Ron Lieber has been the “Your Money” columnist for The New York Times since 2008, where his columns about student loans won the 2011 Loeb award, business journalism’s highest honor, in the personal finance category. Before coming to The Times, he wrote the “Green Thumb” column for The Wall Street Journal’s Money & Investing section and was part of the start-up team at the paper’s Personal Journal section in 2002. He has also been on the staff of Fortune and Fast Company magazines. He lives in Brooklyn with his wife, Jodi Kantor, a fellow New York Times reporter and the author of the 2012 New York Times bestseller The Obamas, and their daughter. www.ronlieber.com
Why did you choose to come to Amherst?
I thought I was going to spend the rest of my life in Chicago, so I wanted to go to a smaller place outside of the Midwest. So much for that, as I've been in Brooklyn for the last 20 years...
Most memorable or most influential class at Amherst:
David Reck music comp (for the excuse to be creative), Sarat Authority and Sexuality (because it was great being put on the spot), Dan Barbezat Econ 11 (I've never worked so hard at something and struggled so much), and Ann Jones's non-fiction writing class at Mount Holyoke. Oh, and Judy Frank in English 11. (Everyone should read her novel from last year!!)
Most memorable or most influential professor:
Sarat probably made me think the hardest. Barbezat gave me the gift of (near) failure.
My AmStuds thesis was about a high school in Bethlehem, PA that had made community service a graduation requirement - and the philosophical and legal debates that followed. It was a work of journalism as much as anything, which is probably why it only merited a cum laude.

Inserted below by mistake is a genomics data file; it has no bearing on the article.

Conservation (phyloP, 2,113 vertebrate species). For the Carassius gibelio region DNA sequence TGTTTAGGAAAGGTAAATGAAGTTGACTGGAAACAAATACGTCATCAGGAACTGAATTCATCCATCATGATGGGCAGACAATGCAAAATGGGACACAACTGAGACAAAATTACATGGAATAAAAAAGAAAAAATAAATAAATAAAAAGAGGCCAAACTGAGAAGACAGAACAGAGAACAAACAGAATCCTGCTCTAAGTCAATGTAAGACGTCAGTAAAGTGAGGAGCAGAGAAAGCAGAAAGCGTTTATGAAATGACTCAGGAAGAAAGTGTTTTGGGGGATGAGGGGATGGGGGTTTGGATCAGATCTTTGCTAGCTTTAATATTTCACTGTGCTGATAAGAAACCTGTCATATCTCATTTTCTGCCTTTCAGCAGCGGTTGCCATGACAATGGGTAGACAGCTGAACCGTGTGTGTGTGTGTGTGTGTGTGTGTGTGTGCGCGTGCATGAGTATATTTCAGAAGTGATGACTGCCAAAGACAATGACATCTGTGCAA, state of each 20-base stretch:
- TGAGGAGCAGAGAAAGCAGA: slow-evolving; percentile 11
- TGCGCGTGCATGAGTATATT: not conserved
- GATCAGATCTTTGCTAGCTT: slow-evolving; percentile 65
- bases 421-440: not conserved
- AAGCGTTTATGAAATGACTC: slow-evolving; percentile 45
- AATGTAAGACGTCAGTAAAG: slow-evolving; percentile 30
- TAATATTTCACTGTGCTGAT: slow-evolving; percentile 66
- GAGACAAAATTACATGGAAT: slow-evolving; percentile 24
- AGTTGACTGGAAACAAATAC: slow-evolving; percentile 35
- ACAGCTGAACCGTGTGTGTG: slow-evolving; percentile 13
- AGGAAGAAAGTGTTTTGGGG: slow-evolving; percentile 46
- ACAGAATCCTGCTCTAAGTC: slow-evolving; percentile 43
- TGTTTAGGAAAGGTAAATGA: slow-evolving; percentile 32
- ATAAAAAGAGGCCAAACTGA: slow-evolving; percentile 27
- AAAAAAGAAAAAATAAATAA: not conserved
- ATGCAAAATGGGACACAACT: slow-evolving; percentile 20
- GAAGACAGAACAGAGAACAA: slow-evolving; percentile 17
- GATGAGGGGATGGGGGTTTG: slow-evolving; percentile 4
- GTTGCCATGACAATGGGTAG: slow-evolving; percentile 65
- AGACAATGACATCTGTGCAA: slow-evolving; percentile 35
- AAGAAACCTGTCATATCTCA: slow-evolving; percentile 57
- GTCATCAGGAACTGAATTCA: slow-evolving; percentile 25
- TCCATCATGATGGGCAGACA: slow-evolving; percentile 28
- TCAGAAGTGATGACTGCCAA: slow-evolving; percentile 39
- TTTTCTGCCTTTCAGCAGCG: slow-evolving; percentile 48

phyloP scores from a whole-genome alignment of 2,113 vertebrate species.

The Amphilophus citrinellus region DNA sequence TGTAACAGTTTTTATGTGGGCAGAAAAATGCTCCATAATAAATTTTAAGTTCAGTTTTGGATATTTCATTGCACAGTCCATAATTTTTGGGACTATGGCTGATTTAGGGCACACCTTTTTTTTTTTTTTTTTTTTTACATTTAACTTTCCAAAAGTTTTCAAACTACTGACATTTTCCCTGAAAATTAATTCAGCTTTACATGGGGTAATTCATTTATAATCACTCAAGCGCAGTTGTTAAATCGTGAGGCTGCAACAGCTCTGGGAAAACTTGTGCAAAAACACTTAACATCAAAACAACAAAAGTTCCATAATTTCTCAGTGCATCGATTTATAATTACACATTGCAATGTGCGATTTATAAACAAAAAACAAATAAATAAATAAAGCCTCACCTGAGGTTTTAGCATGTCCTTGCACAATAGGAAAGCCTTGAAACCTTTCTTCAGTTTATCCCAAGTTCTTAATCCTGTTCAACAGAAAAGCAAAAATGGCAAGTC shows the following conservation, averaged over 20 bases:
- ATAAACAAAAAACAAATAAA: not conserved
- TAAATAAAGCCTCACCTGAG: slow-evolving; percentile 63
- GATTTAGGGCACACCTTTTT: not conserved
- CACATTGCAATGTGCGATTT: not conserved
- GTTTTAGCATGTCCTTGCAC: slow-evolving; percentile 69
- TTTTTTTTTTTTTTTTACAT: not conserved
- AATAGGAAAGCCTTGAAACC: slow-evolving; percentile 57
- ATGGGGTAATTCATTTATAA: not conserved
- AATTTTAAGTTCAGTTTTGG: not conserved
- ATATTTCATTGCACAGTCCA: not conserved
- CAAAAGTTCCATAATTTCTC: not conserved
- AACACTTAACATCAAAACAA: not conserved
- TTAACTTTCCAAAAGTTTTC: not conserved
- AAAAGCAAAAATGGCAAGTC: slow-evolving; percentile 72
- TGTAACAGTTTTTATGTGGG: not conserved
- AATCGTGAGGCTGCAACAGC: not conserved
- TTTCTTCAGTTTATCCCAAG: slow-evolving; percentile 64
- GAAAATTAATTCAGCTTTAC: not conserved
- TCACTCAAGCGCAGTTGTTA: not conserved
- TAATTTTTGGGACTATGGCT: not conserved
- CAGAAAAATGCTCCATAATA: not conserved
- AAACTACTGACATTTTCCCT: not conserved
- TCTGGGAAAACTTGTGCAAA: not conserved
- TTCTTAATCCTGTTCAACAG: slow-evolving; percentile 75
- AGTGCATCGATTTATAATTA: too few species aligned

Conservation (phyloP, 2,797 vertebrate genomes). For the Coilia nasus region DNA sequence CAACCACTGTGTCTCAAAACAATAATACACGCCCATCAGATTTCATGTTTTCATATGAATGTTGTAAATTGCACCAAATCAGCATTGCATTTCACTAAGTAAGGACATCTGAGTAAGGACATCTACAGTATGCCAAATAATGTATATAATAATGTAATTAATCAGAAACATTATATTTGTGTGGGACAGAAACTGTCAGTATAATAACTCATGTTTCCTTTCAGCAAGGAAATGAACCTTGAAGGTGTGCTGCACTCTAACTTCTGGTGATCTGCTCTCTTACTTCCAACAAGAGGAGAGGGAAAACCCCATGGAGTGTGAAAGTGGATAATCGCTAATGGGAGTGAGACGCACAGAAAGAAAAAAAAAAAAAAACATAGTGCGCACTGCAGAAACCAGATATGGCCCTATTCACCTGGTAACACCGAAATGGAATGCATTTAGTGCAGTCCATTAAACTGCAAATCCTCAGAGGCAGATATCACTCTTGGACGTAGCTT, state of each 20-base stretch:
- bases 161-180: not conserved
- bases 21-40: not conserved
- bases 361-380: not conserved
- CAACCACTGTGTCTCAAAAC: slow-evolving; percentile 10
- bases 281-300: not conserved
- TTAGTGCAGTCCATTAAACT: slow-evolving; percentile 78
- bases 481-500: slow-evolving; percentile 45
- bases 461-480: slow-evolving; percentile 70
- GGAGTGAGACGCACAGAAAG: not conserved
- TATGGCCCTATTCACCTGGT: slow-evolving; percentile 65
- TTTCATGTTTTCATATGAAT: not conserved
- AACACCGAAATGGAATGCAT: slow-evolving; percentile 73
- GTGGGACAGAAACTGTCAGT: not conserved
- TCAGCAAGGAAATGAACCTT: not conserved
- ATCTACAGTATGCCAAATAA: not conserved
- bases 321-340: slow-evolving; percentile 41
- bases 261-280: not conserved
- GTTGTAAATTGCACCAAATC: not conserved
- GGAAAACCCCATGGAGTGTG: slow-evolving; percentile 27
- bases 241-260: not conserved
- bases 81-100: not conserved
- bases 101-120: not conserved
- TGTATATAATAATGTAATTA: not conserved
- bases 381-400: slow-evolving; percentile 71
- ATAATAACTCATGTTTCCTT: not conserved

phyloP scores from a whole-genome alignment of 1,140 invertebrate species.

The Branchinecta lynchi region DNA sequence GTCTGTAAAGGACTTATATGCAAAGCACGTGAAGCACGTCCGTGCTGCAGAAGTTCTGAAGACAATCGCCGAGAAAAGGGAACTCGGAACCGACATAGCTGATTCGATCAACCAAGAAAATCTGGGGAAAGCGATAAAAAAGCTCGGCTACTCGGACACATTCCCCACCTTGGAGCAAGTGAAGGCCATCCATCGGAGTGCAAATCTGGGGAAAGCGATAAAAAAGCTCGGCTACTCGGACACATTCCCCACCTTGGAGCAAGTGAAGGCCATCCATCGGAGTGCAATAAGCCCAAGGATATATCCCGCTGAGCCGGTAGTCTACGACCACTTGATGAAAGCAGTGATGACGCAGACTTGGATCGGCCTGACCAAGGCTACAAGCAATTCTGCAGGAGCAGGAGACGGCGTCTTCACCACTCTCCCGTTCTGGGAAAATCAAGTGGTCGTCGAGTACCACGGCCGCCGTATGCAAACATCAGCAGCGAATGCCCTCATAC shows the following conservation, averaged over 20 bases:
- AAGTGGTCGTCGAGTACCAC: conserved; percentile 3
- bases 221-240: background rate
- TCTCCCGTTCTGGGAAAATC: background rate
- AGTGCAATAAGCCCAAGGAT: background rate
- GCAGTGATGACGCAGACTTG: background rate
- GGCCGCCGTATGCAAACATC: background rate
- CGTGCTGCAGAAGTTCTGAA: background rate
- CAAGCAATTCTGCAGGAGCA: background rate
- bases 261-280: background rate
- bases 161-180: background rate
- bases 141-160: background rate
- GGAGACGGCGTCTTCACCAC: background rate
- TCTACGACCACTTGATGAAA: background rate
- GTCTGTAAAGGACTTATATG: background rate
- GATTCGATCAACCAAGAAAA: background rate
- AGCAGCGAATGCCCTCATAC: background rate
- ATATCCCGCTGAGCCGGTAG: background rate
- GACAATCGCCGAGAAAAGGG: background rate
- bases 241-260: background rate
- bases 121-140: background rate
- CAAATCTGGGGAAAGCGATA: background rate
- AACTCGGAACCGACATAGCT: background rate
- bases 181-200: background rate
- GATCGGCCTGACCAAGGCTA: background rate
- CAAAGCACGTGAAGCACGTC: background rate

Awards and Prizes
None. Steve Burwell '93 and I submitted our cookbook collection for the Frost book collecting contest and won... nothing.
Favorite Book and Author
Tons of great stuff in my NYTimes By the Book feature here.
Tips for aspiring writers?
Do it early and often. I wrote for the Student, the alumni magazine, the Daily Hampshire Gazette, whatever I could do. But it's the ideas that have made me successful, not the wordsmithing or the reporting. What is nobody else doing or saying? What stunts could I pull? What is both counterintuitive and useful?
Tell us a bit about your path to becoming an author.
I saw what a lovely writer Chris Miller '90 was in the alumni mag and thought, huh, I wonder if I could do that. So I walked into the public affairs office and asked if they would let me. And they did! All the fancy New York internships turned me down or wanted me to work for free (which I couldn't afford), so I went to work for the Gazette in Northampton after junior year and wrote like 100 stories in 3 months -- it was an amazing experience and is an incredible paper with dedicated editors who pushed me around plenty. I had the nerve (with Colin Hall '95) to think I could write a book about gap years (inspired mostly by Matt Siegel '95 who wanted to take one), and we just did it and pushed and pitched and pushed and pitched until we found an agent and then a publisher. The idea was good enough; our writing was nothing special. But our nerve to think we could do it at all - that is what mattered in the end.